Finally, find the Event Manager's contact information. With this, you're ready for the next step!
Step 2: Contact the Events Manager of the venue
Some venues have more informative websites than others, but all leave some information off of the website. To get this information, you need to call the Events Manager (sometimes called the Events Coordinator, Sales Manager, Catering Manager, etc). Contact can be made by phone or via email; this is up to you. I find that email correspondence is more useful because you have a written record of questions and answers to which you can refer later. This is your chance to see if you work well with the Events Manager and also to get a good idea if the venue is a good fit for your event.
Be sure to ask the following questions (some of this information may be contained on the venue's website; choose the questions that are appropriate for your level of knowledge about the venue):
- What private or semi-private spaces do they have?
- What are the capacities of the spaces?
- Are there any room rental fees?
- Do they have in-house linen? What color is it? (This applies more to non-restaurant venues; linen rental can get expensive, so you want to know about this right away.)
- What are the food and beverage minimums for the space? (This usually applies to restaurants, not other venues; the minimums vary with day of week and time of day. A Friday night will have a higher minimum than a Wednesday evening, for example.)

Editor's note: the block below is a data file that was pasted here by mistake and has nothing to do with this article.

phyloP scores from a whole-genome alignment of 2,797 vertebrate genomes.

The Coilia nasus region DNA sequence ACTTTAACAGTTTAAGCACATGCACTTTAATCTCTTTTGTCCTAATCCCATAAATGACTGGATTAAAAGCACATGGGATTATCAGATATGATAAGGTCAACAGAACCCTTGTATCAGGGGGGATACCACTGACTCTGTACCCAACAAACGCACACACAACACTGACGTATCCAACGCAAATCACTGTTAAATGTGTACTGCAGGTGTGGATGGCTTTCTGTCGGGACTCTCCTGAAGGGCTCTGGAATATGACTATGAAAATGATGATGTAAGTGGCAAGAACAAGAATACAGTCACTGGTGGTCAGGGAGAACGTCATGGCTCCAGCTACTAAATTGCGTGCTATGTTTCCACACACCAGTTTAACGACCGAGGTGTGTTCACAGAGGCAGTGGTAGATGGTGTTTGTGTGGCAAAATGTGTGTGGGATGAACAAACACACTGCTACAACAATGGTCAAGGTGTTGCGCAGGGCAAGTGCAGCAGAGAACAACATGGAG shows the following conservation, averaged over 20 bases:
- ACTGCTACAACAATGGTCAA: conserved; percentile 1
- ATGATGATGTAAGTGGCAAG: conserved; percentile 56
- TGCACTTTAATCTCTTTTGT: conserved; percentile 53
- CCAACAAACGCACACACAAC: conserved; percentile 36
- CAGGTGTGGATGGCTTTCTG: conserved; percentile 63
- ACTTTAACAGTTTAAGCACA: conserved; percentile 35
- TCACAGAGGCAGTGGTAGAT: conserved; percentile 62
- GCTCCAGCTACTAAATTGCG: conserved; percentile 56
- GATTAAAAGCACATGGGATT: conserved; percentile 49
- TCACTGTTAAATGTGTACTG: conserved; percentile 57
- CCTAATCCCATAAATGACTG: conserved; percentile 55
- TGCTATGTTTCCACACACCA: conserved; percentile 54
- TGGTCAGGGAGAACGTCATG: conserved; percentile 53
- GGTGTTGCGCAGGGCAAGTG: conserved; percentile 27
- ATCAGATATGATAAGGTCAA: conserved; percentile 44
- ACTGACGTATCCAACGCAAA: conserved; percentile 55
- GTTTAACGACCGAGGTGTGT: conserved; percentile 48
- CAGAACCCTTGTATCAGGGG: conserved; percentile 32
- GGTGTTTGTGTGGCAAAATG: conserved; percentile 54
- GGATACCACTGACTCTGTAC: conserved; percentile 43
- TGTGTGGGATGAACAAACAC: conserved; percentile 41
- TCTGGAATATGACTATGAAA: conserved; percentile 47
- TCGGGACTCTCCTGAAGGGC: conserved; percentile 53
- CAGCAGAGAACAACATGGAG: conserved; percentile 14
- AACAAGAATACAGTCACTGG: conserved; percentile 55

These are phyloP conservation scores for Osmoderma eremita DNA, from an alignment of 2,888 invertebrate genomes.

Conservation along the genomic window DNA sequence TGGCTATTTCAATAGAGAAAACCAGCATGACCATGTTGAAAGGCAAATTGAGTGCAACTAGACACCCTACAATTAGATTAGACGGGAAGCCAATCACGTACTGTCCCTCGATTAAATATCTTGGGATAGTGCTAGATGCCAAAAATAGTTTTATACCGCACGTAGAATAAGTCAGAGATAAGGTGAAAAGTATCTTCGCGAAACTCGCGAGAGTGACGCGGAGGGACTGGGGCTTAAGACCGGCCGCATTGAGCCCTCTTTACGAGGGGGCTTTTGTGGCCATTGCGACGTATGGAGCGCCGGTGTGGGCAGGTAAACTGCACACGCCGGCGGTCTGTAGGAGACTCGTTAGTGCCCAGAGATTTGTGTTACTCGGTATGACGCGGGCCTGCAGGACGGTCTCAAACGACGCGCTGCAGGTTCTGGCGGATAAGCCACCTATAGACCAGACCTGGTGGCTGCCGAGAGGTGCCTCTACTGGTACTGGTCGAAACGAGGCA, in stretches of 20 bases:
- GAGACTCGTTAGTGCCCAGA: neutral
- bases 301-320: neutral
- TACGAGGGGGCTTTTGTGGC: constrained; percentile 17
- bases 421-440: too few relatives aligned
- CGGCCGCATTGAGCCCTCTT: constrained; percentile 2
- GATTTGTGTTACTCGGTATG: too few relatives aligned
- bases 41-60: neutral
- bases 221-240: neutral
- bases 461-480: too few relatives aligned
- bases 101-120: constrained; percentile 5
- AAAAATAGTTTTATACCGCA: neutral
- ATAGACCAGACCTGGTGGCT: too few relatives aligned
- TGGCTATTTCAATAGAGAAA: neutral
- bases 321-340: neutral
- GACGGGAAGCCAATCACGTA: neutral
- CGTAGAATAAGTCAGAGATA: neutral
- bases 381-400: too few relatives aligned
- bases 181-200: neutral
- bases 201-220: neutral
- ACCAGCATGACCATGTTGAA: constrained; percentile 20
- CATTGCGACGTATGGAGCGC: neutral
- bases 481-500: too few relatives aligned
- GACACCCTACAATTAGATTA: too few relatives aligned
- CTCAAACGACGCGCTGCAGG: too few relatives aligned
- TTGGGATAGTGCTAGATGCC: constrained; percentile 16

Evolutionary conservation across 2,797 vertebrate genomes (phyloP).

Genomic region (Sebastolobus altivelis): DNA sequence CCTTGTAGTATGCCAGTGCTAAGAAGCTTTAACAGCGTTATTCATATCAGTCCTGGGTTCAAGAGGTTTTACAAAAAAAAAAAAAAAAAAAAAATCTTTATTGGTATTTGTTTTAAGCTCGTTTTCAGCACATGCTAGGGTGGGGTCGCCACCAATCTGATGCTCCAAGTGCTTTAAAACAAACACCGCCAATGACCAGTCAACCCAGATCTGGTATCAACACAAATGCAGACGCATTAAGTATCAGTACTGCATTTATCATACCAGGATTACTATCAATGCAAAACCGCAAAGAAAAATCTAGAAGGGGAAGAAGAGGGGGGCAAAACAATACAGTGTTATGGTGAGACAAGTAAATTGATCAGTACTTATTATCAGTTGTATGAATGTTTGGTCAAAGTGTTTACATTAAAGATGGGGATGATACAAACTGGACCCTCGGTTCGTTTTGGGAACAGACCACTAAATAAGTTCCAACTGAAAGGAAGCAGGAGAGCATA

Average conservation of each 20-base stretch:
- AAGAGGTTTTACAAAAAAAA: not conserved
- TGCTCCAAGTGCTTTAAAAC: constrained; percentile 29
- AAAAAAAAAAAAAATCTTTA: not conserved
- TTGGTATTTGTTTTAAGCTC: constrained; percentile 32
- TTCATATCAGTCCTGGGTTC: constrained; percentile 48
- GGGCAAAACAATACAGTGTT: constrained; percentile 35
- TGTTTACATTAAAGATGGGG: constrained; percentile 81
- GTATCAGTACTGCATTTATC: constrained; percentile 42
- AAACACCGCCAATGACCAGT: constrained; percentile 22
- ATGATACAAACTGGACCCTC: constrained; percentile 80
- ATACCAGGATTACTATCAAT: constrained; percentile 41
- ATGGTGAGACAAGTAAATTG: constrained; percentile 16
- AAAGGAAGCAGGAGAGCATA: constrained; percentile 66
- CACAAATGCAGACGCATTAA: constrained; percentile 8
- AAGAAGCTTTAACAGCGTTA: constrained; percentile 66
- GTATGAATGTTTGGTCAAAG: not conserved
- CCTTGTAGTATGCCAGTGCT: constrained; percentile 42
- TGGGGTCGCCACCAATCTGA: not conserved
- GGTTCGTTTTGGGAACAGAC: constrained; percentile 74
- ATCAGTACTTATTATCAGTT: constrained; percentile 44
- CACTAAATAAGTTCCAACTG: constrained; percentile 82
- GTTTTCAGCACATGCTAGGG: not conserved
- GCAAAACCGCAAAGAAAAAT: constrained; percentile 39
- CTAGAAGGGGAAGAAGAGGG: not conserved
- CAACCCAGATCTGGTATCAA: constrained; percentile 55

- Does the venue provide any audio/visual equipment?
Can they play music in the event space? Are there additional charges
for audio visual equipment?
- Is signage for your event
allowed in the lobby/foyer? If you're interested in a private room,
your guests may need some helpful signage to find the party. Some
venues prohibit signage but offer alternatives. Ask about any
accommodations that can be made to help guide your guests to the event.
- Are restrooms accessible from the private space? Watch out for situations where guests from another party have to go through your party to get to restrooms, where restrooms are not ADA accessible, etc. Ideally your restrooms are near your event space and easily accessed by your guests.
- Does the venue provide a parking lot? Is there valet service? Are public parking garages nearby? What are the rates?